Power and Interpretation
In Making Social Science Matter, Bent Flyvbjerg employs two distinctive approaches to practical reason: a mutual understanding approach derived from neo-Aristotelian and interpretive views and a Nietzschean (powerinterpretive) approach. Unearthing the relationship between these approaches is central to understanding the tensions in his account of power. I argue that Flyvbjerg's account of the relation between these two elements of practical reason is inconsistent. At times Flyvbjerg treats the two accounts as complementary (Flyvbjerg 2001, 59, 110–12), but in the end, he subordinates the mutual understanding account to the Nietzschean one. This subordination hides a difficulty in Flyvbjerg's analysis of power. Flyvbjerg overestimates the capacity of strategic power to define and disclose reality. He fails therefore to present a compelling account of power and domination.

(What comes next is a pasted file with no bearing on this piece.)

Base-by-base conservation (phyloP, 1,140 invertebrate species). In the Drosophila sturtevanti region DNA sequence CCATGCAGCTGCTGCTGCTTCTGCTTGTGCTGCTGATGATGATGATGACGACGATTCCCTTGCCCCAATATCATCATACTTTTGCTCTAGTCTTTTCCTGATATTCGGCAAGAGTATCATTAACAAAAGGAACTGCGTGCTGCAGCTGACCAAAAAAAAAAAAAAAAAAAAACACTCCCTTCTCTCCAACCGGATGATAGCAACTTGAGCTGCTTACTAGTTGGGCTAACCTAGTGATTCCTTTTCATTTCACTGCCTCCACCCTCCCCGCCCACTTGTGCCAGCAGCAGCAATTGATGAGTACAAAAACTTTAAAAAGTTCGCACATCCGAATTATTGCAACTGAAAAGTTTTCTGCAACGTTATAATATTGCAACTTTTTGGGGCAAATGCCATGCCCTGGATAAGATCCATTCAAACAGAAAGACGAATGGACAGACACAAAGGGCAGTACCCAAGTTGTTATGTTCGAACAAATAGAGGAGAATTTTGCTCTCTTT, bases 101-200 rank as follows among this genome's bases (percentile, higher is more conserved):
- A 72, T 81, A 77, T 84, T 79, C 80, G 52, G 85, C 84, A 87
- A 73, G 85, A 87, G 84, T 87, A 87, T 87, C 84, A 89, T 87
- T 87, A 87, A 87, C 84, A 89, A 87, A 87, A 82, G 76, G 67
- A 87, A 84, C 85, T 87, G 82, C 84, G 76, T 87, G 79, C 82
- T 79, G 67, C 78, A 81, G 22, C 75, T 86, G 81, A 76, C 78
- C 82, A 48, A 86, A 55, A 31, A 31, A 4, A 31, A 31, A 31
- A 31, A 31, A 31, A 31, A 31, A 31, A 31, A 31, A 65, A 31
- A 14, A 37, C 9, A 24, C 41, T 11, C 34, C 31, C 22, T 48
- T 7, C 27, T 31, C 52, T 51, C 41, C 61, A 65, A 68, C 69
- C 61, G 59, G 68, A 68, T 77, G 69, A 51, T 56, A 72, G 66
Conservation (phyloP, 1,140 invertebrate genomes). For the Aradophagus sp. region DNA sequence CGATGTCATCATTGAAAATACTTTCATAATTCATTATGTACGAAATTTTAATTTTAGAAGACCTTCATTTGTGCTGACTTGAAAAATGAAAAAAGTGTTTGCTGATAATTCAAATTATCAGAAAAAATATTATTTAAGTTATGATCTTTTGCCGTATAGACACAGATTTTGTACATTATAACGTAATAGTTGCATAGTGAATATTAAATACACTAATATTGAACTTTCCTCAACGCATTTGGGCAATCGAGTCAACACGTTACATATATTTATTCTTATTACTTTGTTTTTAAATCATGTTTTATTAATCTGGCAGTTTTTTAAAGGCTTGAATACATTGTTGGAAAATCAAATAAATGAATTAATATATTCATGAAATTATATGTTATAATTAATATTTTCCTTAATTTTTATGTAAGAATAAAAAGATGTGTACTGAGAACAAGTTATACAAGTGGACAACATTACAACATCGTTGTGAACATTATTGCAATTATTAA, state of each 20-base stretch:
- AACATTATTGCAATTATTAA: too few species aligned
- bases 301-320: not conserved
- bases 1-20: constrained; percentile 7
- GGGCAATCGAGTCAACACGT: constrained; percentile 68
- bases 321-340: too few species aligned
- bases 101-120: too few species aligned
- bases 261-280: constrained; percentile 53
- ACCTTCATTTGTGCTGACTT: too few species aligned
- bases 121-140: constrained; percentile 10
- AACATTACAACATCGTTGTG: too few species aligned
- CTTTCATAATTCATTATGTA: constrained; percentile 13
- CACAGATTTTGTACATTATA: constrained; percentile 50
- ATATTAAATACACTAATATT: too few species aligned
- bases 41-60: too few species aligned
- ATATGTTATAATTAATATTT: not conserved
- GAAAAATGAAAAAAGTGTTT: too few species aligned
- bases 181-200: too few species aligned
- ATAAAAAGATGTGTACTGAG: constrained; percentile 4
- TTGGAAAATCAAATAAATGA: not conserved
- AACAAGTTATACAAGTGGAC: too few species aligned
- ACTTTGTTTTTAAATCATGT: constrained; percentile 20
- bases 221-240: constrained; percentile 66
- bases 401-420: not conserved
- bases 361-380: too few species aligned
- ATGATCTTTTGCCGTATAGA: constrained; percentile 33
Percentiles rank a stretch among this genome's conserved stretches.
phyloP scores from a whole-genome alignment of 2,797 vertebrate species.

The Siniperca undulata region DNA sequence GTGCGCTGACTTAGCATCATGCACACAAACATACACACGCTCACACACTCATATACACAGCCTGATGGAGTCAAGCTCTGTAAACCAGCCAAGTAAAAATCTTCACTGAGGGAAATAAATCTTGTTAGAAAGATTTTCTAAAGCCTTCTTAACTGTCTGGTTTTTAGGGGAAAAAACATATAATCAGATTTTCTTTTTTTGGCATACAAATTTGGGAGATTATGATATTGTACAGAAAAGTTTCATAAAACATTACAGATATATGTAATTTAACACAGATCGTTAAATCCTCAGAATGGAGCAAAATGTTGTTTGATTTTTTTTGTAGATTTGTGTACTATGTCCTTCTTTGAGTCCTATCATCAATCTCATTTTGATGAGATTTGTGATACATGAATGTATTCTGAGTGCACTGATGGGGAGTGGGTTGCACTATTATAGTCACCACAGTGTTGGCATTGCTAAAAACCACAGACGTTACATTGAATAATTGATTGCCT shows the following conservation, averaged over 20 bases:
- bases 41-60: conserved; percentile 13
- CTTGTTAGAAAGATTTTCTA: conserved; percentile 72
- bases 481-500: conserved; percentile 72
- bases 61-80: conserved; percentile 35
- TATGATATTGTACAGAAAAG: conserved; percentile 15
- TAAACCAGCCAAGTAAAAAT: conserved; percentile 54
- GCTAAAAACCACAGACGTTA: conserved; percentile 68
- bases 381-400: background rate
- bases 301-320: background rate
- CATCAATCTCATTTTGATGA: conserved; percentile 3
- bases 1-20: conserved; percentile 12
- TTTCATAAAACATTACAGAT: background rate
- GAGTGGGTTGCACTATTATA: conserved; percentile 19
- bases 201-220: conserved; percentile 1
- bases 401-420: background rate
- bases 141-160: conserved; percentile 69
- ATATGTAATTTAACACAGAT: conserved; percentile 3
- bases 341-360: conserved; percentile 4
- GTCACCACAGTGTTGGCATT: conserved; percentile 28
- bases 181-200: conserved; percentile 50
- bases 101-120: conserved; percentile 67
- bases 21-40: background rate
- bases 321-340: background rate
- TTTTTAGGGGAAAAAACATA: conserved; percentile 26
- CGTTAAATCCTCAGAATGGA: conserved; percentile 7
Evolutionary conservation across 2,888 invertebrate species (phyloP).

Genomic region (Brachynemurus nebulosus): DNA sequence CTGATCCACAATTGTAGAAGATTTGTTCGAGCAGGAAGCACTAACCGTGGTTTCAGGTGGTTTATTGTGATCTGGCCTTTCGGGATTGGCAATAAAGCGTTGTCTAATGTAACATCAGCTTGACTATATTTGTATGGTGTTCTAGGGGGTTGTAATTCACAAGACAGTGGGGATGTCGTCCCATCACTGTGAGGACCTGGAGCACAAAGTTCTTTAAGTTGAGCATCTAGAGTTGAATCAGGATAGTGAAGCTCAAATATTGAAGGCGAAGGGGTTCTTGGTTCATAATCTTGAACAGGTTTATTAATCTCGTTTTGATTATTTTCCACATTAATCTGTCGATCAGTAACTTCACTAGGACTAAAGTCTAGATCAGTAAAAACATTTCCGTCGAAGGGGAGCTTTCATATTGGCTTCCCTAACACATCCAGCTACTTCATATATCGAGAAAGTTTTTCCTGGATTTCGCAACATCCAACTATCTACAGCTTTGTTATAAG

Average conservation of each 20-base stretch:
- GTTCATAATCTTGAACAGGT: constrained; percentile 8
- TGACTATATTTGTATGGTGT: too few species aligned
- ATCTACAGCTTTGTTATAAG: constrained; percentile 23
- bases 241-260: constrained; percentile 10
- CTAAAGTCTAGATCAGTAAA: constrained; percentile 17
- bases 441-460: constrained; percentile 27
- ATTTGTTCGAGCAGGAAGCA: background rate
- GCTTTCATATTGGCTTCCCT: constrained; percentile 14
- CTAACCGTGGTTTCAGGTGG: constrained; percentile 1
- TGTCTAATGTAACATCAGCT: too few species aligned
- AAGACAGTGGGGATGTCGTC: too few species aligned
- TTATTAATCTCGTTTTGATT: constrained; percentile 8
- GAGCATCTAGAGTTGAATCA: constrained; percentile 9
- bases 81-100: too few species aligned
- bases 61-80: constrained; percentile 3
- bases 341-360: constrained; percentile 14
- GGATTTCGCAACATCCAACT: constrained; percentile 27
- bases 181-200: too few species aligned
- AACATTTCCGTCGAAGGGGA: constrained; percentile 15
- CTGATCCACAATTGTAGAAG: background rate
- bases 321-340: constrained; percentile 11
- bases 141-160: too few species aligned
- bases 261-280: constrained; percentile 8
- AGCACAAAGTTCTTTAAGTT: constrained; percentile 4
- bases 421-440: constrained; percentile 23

Unlike many critics who argue that interpretive approaches separate understanding and power, I argue that mutual-understanding approaches are not power-free. These approaches identify an independent source of power, communicative power, which binds participants to one another. Communicative power has a world-disclosing power and a reality-defining capacity that strategic power lacks. Forms of strategic power can hegemonically direct or restrict this power but cannot create it. The power-interpretive reading must draw on the binding power of mutual understanding to defend its own account. However weakly, mutual understanding retains its independent power to challenge domination.